Rachel and the Hired Gun
by Elaine Levine
(Kensington, $3.99, PG-13)† ISBN 978-1-4201-0551-3
New author Elaine Levine offers us a stylish Western romance with a wonderful pair of lead characters, and a promise of more to come.† Rachel and the Hired Gun is a welcome addition to the Western subgenre, which could use more fresh voices like this.

Rachel Douglas is headed west to her fatherís ranch in Idaho, chaperoned by a married couple with children.† One day, their small daughter wanders off and Rachel joins the hunt for her.† Rachel finds the girl, but they are attacked by a wolf.† Salvation comes in the form of a gunman named Sager.† In an inventive opening scene, the wolf is rabid, and only Sagerís quick thinking saves Rachel from contracting rabies.

Sager has been sent by Rachelís father to find her and escort her to the ranch.† He agrees to ride with the wagon train for a few days, until Rachel is used to him and can break from the group.† Their attraction is hard to deny, and when they are spied sharing an impulsive kiss, Rachel is shunned by her chaperones.† She and Sager strike out for the ranch, leaving the wagon train behind.

Sager is a man with a rather brutal past.† He was kidnapped by the Sioux, raised from infancy by the Shoshone, and returned to his father at the age of fourteen, only to find his mother was dead and his father had remarried a vindictive widow with a son of her own.† Believing his father to be responsible for the murder of his Shoshone family, Sager struck out on his own, making his way as a hired gun.† Now heís back, looking for vengeance.† His plan is to seduce Rachel and ignite a feud between his father and Jake Douglas, who owns the adjoining ranch. What he hadnít bargained for was his attraction to Rachel.† To this lonesome loner, her warmth and good nature are irresistible, and he canít bring himself to go through with his plan.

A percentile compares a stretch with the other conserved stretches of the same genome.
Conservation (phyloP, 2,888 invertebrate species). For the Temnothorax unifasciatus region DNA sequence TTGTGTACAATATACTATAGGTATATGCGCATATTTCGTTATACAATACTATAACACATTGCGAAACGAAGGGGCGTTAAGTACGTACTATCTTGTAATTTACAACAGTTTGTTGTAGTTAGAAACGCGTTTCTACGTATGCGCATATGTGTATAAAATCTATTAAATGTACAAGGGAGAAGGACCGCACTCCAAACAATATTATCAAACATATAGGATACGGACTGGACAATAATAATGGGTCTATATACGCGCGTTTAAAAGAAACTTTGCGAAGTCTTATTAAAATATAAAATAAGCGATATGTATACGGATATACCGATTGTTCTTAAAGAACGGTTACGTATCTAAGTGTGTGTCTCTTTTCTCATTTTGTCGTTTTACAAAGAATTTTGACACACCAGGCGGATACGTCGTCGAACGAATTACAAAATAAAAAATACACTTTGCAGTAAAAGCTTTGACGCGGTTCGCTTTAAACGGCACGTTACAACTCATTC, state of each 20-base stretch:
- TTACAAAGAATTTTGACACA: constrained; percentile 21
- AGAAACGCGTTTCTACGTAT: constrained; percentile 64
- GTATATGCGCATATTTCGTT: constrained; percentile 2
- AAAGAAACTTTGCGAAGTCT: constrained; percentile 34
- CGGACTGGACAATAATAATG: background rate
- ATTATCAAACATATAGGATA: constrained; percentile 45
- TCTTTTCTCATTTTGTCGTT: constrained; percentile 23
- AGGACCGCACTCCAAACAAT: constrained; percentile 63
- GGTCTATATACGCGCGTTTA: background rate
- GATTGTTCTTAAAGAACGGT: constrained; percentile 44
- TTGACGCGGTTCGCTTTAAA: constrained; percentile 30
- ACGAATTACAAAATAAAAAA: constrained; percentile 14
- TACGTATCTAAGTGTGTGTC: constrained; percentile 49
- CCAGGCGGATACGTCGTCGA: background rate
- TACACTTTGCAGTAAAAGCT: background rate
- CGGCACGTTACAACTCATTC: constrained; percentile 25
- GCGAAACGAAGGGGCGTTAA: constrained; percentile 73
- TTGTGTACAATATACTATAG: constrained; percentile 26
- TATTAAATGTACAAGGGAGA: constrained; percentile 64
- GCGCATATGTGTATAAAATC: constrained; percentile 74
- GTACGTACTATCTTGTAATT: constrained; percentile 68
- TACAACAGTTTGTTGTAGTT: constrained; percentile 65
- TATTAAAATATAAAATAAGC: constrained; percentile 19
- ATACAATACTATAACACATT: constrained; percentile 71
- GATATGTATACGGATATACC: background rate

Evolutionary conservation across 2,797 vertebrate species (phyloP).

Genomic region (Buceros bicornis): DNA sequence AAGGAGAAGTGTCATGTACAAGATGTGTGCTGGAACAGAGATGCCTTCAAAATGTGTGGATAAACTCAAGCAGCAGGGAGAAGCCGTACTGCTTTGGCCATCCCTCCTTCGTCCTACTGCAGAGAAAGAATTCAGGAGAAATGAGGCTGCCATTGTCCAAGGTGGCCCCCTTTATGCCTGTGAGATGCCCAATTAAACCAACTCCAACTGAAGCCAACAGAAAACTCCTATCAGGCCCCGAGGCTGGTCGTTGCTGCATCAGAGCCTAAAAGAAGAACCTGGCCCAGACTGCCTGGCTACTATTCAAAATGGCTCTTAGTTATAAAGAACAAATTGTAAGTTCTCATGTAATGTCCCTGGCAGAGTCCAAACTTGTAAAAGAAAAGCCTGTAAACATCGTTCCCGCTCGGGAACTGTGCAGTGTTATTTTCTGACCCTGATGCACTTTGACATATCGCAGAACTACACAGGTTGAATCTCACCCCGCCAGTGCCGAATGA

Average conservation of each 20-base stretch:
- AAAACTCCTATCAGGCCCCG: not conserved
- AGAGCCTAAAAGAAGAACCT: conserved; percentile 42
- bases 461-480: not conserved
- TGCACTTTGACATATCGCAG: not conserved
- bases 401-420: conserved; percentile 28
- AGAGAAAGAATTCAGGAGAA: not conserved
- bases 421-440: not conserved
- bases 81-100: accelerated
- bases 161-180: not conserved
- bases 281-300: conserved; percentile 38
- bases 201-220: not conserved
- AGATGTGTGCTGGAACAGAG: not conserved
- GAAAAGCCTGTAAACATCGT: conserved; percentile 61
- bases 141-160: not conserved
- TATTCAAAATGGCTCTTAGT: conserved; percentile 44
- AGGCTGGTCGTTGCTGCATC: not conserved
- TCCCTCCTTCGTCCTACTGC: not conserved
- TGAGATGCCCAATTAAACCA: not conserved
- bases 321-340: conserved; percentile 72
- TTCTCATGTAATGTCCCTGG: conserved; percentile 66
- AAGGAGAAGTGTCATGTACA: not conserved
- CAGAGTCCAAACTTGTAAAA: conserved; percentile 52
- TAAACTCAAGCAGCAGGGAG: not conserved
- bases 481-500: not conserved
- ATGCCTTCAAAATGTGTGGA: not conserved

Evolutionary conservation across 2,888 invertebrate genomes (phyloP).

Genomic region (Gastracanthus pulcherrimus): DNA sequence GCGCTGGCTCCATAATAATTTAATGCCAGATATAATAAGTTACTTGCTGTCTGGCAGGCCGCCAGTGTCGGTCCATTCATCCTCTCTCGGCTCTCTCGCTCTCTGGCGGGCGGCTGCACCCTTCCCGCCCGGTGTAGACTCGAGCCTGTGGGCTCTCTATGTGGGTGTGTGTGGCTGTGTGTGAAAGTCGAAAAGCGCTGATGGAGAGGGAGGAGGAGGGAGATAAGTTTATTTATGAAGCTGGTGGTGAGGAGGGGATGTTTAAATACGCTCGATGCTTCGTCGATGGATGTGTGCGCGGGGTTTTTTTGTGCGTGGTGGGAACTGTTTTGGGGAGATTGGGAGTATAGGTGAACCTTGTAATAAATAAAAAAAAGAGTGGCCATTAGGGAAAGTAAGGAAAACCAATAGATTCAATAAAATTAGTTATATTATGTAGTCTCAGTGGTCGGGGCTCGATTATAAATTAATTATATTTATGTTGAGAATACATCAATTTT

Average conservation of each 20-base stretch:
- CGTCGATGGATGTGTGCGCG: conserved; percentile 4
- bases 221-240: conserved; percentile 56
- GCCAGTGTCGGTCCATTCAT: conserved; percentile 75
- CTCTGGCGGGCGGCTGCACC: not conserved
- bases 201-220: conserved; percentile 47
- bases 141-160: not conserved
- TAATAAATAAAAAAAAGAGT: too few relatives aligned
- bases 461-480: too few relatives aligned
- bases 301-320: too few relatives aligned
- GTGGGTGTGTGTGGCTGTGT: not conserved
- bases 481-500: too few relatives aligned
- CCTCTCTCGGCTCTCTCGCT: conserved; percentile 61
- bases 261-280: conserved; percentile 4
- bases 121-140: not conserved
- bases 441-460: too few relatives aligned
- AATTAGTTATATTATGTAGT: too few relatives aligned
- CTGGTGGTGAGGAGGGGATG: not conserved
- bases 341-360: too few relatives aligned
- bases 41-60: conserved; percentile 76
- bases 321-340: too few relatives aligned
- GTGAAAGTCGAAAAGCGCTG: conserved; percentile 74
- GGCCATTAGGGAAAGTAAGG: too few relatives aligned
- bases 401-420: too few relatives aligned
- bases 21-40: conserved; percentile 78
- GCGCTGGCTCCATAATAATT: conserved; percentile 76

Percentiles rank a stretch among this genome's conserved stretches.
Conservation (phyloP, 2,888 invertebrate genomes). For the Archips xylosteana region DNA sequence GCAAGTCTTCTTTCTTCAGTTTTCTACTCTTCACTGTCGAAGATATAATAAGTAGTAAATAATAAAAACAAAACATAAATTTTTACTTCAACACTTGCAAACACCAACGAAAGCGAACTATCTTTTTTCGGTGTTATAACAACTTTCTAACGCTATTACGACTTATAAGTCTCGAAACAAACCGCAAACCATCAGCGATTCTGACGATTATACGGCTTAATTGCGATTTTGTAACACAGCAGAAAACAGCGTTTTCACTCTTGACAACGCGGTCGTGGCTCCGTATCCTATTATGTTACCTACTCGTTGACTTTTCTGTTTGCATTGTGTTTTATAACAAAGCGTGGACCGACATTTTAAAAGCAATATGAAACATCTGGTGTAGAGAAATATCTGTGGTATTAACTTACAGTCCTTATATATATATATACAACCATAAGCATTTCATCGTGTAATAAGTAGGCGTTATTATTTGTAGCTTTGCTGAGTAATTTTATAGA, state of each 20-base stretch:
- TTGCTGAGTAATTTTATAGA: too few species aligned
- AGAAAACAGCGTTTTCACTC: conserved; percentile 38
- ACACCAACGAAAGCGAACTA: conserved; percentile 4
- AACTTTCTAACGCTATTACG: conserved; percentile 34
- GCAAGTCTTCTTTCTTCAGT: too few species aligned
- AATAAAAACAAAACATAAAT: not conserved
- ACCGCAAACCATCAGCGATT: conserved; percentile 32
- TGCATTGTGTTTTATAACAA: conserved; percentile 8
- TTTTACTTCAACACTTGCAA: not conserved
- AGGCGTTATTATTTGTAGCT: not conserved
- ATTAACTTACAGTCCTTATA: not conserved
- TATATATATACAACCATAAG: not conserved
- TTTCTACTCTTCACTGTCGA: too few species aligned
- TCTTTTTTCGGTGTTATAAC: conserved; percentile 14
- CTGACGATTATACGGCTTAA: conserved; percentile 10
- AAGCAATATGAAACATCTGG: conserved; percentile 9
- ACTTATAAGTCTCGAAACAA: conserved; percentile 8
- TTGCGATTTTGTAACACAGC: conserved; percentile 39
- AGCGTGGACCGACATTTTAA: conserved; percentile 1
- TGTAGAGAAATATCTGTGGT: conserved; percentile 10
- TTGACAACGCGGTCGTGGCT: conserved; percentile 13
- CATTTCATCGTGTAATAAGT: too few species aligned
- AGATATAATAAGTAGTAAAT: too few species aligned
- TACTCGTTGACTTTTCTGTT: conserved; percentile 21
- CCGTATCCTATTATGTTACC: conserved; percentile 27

Rachel is just as drawn to Sager.† He treats her with respect, even kindness, doesnít belittle her inexperience, and is handsome as all get out.† Rachel doesnít understand why he withdraws from her, but senses heís a good man.† When they arrive at the Crippled Horse Ranch, Rachel discovers that her father has hopes sheíll marry Sagerís stepbrother, Logan, and the two ranches will be united.† Rachel knows this is impossible, as sheís falling in love with Sager.

There is more to the story, but Rachel and Sager carry the tale with their growing feelings for each other.† Theyíre both likable characters.† Rachel knows sheís in over her head out there on the western frontier and doesnít pretend otherwise, which was a welcome relief from the usual ďI can take care of myselfĒ heroine who ends up in constant danger because of her own foolhardiness.† Rachel is threatened several times, and Sager does come to her rescue, but itís not because sheís placed herself in danger.† And in a charming early scene, Sager even gives her some down-and-dirty advice on self-defense, which Rachel takes to heart without flinching.† Sheís a delightful heroine.

Sagerís turn as the enigmatic loner who secretly longs for Rachel is poignant.† This is one conflicted hero.† Sager quickly realizes that he canít possibly go through with his original plan of seducing Rachel for revenge, so he drops it and concentrates on trying to stay away from her.† Of course, he canít stay away and ends up spending more time with her than he planned, which leads them to friendship, and finally, to love.† Itís a fine journey.† The author does a great job of showing how helpless Sager is where his heart is concerned, even if he tries to fight it.† Rachel is his destiny, as his Indian brother Blue Thunder rather gleefully points out.†

My only caveat is that Sager clings rather long to his ďIím no good for her and wonít stick aroundĒ stance, even when itís patently obvious to everyone around him that heís head over heels in love with Rachel, and thereís nothing preventing him from staying with her.† And I did have a few unanswered questions about the vindictive stepmother, but these were forgotten as the story progressed.

An interesting mix of secondary characters arrives about midway through, and since this is the first in a planned series of at least three books, I have no doubt weíll see them in future volumes. Rachel and the Hired Gun went a long way toward restoring my faith in western romance, and Iím eagerly awaiting the next installment of the series.†† At $3.99 in Kensingtonís Debut line, this is one of the best bargains in romance youíre likely to find.†† †

--Cathy Sova

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